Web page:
That has been proven false over the long term.

The War on Americans, I mean Drugs comes to mind. By attacking marijuana as a drug
on par with heroin, Reagan created a campaign that has cost tax payers BILLIONS of
dollars and led to millions of Americans being prosecuted for doing nothing wrong.
There is not one single reported case of someone dying from long term marijuana use.
Unlike alcohol or tobacco. There were numerous studies to prove the marijuana is
harmless, but Reagan ignored those in a typical Republican fashion. Americans are still paying for his dishonesty and mistakes.

During the campaign he sent envoys to Iran to promise them parts for their military
equipment if they kept the American Hostages jailed until after the 1980 election.
He funded this and an illegal war in Central America by getting involved in the drug
business, the Iran Contra Scandal.
When you are done with that you may want to look up the Savings and Loan scandal.
The S&L industry looted the US treasury.

David J...
He started America on it's current trajectory of ballooning foreign debt.
Clinton did start to turn things around until Bush No.2 came along.
With the mess he left the economy in, Obama has had no choice but to spend to try to dig America out of it.
It's ironic that so many Republicans are frothing at the mouth about the increasing public debt under Obama when it's almost exclusively due to Republican presidents that

"Black Monday" the day the stock market crashed under Reagan.
Reagan also cut public funding to mental hospitals with a very tragic result in the fact that many mental patients were literally tuned out onto the cold hard street. Ironic Reagan himself suffered from the mental disease of Alzheimer's after that.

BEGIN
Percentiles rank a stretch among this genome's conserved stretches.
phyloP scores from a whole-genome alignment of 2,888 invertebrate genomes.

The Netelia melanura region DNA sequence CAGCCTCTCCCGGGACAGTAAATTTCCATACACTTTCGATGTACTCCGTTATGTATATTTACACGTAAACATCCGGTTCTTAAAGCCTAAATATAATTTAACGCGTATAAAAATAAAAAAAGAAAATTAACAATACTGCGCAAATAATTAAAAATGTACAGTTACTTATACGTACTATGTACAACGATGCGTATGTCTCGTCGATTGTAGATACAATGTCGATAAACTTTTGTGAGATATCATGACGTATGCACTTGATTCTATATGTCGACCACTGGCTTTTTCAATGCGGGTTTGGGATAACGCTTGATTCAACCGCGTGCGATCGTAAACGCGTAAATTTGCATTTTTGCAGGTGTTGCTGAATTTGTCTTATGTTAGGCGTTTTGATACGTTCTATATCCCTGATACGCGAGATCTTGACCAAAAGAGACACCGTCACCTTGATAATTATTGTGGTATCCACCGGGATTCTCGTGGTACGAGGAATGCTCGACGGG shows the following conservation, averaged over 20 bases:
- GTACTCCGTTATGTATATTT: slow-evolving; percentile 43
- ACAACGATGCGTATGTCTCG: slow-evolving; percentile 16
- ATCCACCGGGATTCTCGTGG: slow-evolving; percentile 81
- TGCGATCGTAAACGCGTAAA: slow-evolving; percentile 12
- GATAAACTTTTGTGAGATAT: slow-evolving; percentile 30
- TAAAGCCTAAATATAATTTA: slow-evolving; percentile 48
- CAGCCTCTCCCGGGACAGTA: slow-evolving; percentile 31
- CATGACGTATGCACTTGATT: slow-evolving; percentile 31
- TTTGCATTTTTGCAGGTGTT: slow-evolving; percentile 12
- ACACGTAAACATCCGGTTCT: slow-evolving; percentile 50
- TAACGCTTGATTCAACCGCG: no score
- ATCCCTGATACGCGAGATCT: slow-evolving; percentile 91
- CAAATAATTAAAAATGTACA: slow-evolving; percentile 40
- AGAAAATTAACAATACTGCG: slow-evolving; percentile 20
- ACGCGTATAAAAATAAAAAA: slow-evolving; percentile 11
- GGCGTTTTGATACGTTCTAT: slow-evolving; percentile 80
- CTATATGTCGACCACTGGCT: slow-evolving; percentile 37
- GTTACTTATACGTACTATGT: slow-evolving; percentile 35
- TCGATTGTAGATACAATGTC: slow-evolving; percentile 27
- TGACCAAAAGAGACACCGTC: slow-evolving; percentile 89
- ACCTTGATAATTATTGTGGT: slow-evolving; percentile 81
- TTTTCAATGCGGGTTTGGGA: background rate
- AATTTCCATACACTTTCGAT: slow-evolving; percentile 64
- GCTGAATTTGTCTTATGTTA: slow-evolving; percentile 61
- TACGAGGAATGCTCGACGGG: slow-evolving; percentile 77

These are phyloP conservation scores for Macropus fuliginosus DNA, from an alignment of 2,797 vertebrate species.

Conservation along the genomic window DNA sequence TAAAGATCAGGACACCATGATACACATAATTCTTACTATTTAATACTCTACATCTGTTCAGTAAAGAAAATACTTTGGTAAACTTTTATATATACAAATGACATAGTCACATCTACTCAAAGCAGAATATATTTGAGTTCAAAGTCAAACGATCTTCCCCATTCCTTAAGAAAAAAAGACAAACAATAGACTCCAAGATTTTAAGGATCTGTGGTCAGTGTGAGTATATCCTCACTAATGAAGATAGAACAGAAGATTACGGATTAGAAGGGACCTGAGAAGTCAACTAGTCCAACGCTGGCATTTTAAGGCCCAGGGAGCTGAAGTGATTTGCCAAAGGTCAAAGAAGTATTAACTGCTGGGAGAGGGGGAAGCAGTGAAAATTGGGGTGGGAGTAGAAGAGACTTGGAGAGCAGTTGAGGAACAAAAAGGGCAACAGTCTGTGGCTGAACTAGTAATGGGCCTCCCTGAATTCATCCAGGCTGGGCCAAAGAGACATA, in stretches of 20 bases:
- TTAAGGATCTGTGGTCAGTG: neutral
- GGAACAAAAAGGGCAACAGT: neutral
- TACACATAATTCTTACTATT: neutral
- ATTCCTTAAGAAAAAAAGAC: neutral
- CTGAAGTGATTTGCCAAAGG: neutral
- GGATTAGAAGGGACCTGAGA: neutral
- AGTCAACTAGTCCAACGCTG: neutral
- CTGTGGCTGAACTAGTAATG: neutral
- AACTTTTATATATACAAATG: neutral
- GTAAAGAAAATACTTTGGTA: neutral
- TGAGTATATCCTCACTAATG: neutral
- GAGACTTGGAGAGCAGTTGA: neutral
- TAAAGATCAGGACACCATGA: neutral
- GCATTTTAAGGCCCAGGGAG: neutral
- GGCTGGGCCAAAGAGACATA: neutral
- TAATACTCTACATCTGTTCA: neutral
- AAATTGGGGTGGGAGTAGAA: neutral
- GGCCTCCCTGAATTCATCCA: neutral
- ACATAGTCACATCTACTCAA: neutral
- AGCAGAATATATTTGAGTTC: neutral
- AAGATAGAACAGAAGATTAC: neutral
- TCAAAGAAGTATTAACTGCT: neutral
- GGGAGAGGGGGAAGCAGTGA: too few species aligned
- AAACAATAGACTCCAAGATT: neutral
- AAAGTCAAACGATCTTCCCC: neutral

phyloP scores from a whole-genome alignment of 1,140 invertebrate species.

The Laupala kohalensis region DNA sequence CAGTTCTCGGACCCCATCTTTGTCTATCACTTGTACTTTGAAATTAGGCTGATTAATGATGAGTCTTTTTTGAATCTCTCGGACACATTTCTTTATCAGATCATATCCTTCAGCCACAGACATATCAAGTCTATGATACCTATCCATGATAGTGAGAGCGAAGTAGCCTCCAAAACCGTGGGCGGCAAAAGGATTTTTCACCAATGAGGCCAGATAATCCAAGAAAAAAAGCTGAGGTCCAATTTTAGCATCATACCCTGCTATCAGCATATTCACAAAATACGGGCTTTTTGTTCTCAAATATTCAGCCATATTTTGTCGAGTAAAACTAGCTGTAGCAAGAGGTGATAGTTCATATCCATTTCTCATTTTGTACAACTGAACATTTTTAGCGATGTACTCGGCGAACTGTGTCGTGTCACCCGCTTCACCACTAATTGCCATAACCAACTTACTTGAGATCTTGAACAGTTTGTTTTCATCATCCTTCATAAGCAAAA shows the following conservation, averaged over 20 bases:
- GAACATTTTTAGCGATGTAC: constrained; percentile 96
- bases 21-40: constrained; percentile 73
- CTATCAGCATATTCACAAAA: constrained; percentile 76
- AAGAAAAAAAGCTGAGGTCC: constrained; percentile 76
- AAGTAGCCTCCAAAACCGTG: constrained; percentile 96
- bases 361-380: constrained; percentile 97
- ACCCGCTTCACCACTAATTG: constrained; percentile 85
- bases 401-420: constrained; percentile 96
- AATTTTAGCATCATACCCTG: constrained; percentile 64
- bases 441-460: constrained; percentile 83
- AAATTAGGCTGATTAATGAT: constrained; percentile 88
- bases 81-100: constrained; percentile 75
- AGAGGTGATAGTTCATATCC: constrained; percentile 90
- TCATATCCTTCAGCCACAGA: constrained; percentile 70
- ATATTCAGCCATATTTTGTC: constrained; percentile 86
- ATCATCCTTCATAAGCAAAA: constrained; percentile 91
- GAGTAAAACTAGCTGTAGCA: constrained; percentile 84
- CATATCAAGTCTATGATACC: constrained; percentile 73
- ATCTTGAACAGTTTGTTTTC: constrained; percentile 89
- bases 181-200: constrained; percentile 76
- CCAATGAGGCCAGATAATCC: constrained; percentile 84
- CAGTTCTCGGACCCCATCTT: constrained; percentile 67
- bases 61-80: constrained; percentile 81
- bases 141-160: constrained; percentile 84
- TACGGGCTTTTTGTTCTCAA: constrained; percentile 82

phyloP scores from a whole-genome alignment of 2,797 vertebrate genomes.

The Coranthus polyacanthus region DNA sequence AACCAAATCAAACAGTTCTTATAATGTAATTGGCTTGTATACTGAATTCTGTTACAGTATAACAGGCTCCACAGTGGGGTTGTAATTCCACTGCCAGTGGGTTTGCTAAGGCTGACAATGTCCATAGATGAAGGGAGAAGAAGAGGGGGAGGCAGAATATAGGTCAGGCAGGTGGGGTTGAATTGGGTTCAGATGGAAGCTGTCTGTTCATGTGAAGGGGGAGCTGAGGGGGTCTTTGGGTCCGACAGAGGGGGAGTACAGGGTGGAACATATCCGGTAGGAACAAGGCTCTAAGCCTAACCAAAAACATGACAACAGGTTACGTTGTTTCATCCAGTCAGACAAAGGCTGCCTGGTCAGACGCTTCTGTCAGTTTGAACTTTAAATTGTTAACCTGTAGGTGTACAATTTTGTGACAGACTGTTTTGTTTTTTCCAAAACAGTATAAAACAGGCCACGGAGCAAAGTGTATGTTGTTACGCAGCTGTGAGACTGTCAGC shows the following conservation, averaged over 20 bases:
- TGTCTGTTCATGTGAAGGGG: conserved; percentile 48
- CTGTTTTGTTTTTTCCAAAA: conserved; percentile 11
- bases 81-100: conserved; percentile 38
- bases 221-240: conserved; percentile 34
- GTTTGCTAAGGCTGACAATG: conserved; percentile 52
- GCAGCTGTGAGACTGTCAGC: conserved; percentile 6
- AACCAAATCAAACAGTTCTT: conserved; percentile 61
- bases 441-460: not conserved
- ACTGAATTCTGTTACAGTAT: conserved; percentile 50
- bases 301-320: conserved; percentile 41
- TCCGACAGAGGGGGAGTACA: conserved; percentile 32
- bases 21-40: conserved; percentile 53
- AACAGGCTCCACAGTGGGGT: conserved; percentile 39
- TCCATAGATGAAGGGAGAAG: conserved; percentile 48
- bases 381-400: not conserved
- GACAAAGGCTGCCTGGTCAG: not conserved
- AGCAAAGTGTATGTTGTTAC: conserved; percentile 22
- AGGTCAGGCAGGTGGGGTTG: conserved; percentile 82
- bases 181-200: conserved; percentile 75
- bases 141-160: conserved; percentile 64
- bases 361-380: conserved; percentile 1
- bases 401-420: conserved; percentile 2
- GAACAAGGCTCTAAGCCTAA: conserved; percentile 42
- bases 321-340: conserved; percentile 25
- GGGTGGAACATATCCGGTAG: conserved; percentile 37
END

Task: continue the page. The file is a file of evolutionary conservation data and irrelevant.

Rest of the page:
There is nothing that can top that in my opinion except for the fact the the so called
Trickle down economic theory does not work and the tax breaks to big corporations just
end up in their off shore tax free bank accounts any way instead of creating more jobs

Dr.R. Luxemberg...
Invaded Grenada, Armed the Contras in Nicaragua, failed to budget money for HIV, he
was anti-labor as for example breaking the airline controllers union, he cut welfare
benefits and in the process mocking a woman as a welfare queen. Made deals with Iran
to not release the hostages until after the election, in exchange for arms so that he
could, take credit. Corruption in foreign policy with some of those indicted being Sec of State George Schultz, Elliott Abrams, and Col. Oliver North.
He placed a wreath on the grave of an SS soldier in Germany.

Hohn M...
Mislead or miscalculated about the impact of his tax cuts and overall impact of his
economic policies. We were told that his policies would produce a balanced budget by
the end of his first term (oops he missed by $2 trillion).
Funded the Contras, illegally, while they were killing innocent people and Americans.
Did nothing to prevent the S & L crash (costing taxpayers hundreds of million dollars)
even when warned the crash was about to happen. There's more but I can't type!

Reaganomics (which we are paying for now). The idea that giving even more money to
the most wealthy in this country, and somehow it will trickle down was the biggest con
Ronnie played on the American people. The continuation of this flawed thinking has
continued through Bush, Clinton, and Bush.. and is evident in some of things Obama
has done as well. Bottom line on that is that since Reagan, wages have moved steadily
downwards for working Americans, to now. While on the flip side, the wealthiest
Americans have made tremendous gains in personal wealth. From 2001-2008 alone,
the wealthiest 400 people in this country saw their collective wealth increase by around 700 billion dollars.
Ridiculous tax cuts on the wealthiest (part of Reaganomics).
Iran Contra... lots of info out there about that.
Manipulating the Iran hostage crisis (which I would call treasonous, but did swing the
election from Carter to him).
Started the whole idea of underfunding government programs, then a couple years down the road and say, "look government can't do anything right."